Do you know the dangers of your Wi-Fi baby monitor and internet connected thermostat? CIRA is working with others to help mitigate the cybersecurity threats of IoT devices.
Many Canadians have invited danger into their lives. Imagine technology with the ability to put people at risk found throughout an average home – in the kitchen, garage, hallway or bedroom. No, this isn’t the science fiction plot of an Isaac Asimov novel. This is a danger grounded much more in the present. This is the real danger of the Internet of Things (IoT).
IoT devices connect to the internet – thermostats, connected coffee makers, Bluetooth speakers – the list goes on and on. These devices make our lives easier. They are fun and functional.
Some IoT devices can be updated and made secure for consumers so that data and personal information isn’t easily compromised. Others, often inexpensive devices found online and in stores across the country, cannot be secured, leaving them vulnerable and open to bad actors on the net looking for a way in. A way into your private information, your network and beyond. The growing popularity of connecting almost anything to the online world means we have an urgent need for policy and awareness.
A multistakeholder approach to IoT security
CIRA, along with the Internet Society (ISOC), Innovation, Science and Economic Development (ISED) and the Canadian Internet Policy and Public Interest Clinic (CIPPIC), form a core team tasked with facilitating a multistakeholder approach to identify and guide the development of IoT policy, putting security at the heart of internet innovations in Canada. The goal is to bring together relevant government, academia and private and non-profit sectors to tackle this ever-growing challenge.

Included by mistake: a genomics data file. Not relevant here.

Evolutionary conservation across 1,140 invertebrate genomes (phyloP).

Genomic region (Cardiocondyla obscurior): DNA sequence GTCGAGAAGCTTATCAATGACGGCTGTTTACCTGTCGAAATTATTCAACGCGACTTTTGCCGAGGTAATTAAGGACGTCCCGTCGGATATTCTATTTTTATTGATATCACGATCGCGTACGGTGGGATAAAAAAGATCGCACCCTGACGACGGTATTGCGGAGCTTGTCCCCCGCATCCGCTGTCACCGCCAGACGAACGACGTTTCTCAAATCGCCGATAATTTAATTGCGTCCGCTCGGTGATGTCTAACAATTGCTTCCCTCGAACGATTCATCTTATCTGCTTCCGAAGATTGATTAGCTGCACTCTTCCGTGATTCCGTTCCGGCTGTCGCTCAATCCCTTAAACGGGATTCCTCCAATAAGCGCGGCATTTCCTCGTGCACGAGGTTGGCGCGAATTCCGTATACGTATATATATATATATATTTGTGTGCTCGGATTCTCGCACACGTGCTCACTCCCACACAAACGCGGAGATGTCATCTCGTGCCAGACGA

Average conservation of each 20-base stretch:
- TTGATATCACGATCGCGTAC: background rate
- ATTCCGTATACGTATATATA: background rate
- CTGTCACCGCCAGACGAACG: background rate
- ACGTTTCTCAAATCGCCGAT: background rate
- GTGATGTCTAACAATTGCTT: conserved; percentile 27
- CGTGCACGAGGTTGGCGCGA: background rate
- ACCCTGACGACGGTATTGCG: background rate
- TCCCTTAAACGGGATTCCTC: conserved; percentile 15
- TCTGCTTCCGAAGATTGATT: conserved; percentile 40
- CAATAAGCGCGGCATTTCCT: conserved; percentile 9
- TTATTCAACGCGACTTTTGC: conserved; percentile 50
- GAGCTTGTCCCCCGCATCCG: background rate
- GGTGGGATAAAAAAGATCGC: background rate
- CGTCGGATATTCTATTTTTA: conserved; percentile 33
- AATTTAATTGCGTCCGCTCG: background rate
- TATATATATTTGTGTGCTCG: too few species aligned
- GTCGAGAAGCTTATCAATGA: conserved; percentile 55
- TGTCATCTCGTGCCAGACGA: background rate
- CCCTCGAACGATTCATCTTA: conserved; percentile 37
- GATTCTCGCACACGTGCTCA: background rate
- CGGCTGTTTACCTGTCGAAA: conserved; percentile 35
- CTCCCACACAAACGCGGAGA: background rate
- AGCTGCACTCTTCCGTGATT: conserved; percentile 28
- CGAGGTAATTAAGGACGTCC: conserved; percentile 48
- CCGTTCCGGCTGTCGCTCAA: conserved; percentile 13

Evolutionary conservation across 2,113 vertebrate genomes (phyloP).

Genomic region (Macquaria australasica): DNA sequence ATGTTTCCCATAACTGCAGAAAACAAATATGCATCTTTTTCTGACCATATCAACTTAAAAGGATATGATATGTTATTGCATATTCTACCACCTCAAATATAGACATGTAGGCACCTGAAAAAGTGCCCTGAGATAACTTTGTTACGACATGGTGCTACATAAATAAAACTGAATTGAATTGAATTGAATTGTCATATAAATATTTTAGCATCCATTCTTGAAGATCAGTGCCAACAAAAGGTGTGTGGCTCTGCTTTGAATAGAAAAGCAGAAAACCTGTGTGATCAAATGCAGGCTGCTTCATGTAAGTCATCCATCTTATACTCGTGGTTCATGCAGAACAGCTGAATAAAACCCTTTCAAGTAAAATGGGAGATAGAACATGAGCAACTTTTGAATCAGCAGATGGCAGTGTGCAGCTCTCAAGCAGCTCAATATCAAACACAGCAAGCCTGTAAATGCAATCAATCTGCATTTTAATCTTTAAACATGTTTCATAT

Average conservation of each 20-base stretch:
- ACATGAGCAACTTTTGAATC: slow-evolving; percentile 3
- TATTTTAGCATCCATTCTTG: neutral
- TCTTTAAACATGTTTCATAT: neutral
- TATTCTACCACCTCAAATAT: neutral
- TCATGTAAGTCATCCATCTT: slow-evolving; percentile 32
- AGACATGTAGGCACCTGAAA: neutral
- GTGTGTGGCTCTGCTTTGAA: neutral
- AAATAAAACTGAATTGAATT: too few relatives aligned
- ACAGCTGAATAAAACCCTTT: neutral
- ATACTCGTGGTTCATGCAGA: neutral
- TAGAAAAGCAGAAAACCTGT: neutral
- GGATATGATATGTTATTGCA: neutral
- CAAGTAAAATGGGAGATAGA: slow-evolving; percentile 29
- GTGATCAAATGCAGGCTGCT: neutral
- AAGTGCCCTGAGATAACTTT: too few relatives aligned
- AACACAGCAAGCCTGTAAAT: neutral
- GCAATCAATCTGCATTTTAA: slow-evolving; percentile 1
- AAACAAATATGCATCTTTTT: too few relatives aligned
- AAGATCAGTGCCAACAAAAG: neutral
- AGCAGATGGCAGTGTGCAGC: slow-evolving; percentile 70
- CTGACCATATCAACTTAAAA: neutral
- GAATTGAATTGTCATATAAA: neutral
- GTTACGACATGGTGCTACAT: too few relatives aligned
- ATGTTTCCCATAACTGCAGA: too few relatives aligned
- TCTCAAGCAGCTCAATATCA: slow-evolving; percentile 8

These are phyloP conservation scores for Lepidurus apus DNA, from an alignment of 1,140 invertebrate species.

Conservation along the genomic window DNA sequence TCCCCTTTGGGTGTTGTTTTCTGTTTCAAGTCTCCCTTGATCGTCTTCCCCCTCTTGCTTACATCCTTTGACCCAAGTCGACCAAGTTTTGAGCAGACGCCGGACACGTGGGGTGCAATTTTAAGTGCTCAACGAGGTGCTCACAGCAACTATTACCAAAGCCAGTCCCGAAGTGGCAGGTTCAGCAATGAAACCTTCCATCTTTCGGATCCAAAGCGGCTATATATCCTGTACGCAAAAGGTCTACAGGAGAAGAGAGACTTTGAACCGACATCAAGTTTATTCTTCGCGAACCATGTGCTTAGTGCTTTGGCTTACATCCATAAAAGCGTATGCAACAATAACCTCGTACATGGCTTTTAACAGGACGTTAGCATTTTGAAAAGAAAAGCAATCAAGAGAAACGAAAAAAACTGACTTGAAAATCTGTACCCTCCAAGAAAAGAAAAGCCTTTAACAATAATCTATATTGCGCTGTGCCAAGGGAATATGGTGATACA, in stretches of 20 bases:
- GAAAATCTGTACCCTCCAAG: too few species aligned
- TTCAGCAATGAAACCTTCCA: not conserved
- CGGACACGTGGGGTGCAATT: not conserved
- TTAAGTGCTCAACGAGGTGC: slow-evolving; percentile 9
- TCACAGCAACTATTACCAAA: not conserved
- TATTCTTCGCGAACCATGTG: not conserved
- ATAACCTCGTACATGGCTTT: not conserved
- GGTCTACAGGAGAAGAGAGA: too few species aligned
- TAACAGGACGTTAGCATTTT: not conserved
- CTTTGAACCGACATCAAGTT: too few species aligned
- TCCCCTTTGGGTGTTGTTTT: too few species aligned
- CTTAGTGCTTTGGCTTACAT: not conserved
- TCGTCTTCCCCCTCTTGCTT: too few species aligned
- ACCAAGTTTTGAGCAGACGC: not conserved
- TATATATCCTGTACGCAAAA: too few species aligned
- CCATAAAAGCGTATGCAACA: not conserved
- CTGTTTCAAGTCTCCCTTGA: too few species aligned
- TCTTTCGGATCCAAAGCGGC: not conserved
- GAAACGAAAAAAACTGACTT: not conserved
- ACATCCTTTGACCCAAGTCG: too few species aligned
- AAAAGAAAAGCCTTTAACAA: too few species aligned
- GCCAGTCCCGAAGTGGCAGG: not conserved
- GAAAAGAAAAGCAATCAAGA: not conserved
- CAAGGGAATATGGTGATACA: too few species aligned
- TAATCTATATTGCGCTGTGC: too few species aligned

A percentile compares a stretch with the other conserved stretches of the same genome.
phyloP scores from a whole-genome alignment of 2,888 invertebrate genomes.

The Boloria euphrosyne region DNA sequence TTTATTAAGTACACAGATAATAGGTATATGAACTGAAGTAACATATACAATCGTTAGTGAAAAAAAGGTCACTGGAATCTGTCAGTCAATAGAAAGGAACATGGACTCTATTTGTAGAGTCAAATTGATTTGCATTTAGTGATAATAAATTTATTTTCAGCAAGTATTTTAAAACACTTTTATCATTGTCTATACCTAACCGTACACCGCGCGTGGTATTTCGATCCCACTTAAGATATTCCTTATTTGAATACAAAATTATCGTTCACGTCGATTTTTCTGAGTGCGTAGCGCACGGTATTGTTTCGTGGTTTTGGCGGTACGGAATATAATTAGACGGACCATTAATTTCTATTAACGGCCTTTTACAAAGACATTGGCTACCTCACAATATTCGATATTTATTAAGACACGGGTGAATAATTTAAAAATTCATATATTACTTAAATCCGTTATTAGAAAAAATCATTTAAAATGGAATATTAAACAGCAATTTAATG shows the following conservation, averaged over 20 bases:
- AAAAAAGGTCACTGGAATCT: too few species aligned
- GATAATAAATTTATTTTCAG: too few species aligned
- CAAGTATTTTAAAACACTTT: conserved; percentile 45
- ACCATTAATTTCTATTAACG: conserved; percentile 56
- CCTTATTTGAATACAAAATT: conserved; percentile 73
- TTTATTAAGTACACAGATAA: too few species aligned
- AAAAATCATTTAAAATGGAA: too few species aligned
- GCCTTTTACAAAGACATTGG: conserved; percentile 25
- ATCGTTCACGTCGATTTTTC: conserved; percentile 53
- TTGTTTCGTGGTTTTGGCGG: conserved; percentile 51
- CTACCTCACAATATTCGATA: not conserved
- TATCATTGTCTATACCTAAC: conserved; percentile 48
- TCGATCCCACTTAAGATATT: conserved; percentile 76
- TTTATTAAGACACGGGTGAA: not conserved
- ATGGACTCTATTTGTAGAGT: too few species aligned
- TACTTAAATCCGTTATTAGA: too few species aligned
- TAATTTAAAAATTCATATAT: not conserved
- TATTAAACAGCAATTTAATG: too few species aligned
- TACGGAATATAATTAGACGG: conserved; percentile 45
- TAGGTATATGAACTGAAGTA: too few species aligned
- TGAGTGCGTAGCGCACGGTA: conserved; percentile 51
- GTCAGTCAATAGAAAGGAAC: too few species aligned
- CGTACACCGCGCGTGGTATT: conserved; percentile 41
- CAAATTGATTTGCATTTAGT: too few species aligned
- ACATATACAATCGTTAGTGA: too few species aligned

Securing IoT devices benefits individual Canadians, but I’d be remiss not to note the importance for CIRA as well. We’re all too aware of the consequences IoT vulnerabilities can have when managing a domain name system (DNS). A counterpart of ours in the U.S. experienced this in 2016 when IoT devices (think Wi-Fi baby monitors) helped bring down websites across the U.S. including Twitter, Netflix, CNN and many others. While we have experts in cybersecurity here at CIRA, particularly related to the DNS, the vulnerabilities of IoT weigh on my mind.
With all that said, the first meeting of this IoT committee was held on April 4th, with a packed agenda that included a welcome message from ISED’s director general, Pamela Miller. I, along with other speakers, provided an overview of the risks of IoT to help set the stage. Then a discussion began around defining IoT devices specifically for our work ahead, along with what we could expect to achieve in a year.
On the first point, there was much debate and we didn’t reach consensus, an important ingredient in a multistakeholder environment. On the latter, we recognized that when it comes to an issue of this size and complexity, a year is not a lot of time.
We agreed that helping grow awareness in Canada is vital. What an awareness campaign might look like remains to be seen, but the idea of nationwide workshops came up.
In CIRA’s corporate strategy, we have an ambitious goal to build a better online Canada. With that goal in mind, helping find ways to secure devices that are growing in popularity in Canadian homes is an important step in the right direction.
A website has been created with further details of this multistakeholder approach to IoT security, and I look forward to providing updates as this work proceeds.